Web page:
• $\begingroup$ Arguably, 1 and 2 (and partly 3) are "technical mishaps", and even the rest is not necessarily "corporate crime". Lack of proper judgement, yes, and I gues this is the crux of the question: what would be a better judgement. I agree with John's answer on details. $\endgroup$ – Zeus Dec 20 '19 at 4:09
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    $\begingroup$ @Bianfable why any question regarding MAX is a direct ban on this site. Come on guys, I think we can have a civil discussion here, and learn something. I want to learn it now instead of 10 years later. Please don’t flag the question, unless it’s really required. And it’s hard to find quality answers any where else. I would prefer to put up with some chaff, rather than finding nothing. $\endgroup$ – Kolom Dec 21 '19 at 10:01

The Max's problems had nothing to do with stall. The larger more forward nacelles caused shifts in the aerodynamic neutral point, only discovered during testing, that had an effect similar to shifting the center of gravity aft, and if you were holding a certain amount of stick force, say in a turn, keeping that stick force in would cause to nose to drift up unexpectedly. This happened in certain configurations and speeds. It was as if a whole bunch of passengers suddenly moved aft in a group and you were holding 15 pounds of back pressure and suddenly that back pressure would make the nose rise when you didn't actually change anything you were doing, and you would have to ease off some of the back pressure to compensate.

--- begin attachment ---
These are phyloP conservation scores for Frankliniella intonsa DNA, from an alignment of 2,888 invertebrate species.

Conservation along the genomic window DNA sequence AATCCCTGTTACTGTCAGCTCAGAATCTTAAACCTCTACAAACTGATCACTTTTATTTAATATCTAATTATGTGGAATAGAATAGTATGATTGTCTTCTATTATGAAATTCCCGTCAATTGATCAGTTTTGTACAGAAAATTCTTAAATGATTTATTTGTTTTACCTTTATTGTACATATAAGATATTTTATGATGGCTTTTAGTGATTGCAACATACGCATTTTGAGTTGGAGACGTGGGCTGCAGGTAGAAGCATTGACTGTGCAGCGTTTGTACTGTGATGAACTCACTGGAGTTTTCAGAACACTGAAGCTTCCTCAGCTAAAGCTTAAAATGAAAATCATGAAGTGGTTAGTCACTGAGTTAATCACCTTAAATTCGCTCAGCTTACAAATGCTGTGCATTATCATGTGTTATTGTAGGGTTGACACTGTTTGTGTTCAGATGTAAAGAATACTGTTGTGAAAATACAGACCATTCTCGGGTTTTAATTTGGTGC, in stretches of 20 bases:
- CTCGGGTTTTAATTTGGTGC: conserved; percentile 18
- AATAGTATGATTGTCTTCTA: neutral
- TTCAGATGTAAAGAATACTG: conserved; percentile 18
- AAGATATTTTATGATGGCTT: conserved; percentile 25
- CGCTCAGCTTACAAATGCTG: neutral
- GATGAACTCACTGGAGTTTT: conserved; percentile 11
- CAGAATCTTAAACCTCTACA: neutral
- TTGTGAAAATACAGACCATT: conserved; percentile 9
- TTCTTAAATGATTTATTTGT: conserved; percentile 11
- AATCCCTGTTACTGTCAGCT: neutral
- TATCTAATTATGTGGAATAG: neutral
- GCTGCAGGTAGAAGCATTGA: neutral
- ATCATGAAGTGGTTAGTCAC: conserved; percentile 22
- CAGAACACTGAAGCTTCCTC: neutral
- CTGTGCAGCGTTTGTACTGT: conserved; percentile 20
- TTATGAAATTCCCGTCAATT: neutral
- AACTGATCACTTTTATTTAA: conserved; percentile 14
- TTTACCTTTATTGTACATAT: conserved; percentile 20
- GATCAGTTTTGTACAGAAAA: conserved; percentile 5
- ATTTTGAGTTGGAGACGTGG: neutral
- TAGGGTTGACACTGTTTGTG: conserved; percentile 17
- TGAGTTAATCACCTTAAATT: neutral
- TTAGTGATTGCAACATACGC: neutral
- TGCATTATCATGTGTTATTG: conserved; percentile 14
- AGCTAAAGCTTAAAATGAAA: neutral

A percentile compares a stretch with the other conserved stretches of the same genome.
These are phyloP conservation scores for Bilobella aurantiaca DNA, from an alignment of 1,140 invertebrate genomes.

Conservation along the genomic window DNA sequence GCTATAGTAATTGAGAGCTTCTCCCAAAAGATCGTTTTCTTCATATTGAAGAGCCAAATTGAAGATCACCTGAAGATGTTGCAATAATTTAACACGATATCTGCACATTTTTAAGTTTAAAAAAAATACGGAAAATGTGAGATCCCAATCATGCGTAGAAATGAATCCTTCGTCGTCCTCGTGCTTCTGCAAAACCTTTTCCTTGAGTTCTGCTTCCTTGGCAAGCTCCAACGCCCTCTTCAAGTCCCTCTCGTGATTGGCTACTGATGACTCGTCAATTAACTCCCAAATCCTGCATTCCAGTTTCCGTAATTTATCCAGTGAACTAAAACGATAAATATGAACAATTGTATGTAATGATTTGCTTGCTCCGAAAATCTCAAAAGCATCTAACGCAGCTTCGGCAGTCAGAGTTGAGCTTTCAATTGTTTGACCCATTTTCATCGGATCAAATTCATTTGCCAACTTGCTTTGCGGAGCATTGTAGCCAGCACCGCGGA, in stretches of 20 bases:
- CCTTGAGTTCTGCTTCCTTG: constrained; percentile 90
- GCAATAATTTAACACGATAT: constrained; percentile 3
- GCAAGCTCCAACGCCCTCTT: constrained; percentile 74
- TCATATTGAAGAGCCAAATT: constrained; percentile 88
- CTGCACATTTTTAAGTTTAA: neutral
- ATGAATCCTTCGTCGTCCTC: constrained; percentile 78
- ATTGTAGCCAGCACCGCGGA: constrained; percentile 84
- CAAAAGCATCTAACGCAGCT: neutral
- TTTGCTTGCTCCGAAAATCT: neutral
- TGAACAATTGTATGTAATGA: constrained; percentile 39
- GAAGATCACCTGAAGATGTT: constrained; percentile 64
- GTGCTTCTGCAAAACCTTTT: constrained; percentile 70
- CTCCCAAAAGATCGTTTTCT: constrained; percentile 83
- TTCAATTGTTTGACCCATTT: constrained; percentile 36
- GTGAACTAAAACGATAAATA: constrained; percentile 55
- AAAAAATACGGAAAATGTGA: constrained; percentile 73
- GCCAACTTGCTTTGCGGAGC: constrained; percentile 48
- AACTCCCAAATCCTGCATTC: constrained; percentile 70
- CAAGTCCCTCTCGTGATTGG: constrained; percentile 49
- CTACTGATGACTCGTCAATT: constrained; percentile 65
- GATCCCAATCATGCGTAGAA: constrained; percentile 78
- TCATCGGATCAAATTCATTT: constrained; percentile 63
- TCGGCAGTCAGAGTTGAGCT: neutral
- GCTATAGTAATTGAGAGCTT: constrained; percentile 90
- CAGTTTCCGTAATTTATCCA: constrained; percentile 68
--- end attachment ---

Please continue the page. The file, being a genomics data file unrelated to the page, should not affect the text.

The behaviour in itself did not prevent the airplane from being certified if pilots were trained to recognize it. But it was enough of a deviation from the other '37s behaviour that it put the common type certification at risk. This results in a very expensive supplemental training burden on Boeing's customers. MCAS was a software bandaid that used the trim system to make the airplane's behaviour mimic other 737s in the particular regimes where this was happening.

Boeing used an even stranger software bandaid on the 787-8, where the FBW system actively runs the normally dormant outboard ailerons to fix a wing vibration problem. In the age of FBW this isn't all that controversial.